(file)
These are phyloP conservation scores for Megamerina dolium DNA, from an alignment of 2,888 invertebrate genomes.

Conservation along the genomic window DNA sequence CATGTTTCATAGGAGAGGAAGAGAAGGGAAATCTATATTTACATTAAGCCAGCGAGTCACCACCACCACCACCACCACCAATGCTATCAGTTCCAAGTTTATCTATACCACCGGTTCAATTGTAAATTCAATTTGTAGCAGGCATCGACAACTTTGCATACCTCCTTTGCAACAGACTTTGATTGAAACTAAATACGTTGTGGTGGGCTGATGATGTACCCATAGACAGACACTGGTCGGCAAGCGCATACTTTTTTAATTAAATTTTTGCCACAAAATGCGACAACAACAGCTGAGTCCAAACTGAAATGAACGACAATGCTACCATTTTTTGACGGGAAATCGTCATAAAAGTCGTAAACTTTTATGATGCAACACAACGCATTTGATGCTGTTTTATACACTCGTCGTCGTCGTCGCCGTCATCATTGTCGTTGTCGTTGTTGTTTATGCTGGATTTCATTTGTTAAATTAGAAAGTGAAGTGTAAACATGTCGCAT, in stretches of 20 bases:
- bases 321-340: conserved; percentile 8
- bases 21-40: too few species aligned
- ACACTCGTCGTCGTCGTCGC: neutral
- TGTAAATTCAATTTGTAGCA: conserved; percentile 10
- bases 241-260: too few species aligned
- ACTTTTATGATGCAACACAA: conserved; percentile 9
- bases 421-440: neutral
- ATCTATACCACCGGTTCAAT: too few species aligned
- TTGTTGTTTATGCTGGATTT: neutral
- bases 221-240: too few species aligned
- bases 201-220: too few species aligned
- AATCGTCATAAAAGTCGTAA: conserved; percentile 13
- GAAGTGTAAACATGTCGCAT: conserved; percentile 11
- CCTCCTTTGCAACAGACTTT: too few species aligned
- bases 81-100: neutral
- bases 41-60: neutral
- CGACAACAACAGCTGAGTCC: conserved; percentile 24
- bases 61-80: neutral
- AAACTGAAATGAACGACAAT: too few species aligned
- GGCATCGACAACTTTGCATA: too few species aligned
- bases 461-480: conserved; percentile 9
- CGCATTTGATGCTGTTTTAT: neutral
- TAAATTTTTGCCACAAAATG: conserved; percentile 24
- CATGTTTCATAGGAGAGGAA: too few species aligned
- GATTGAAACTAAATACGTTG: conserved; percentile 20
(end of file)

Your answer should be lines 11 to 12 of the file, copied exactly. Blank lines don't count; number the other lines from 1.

- TTGTTGTTTATGCTGGATTT: neutral
- bases 221-240: too few species aligned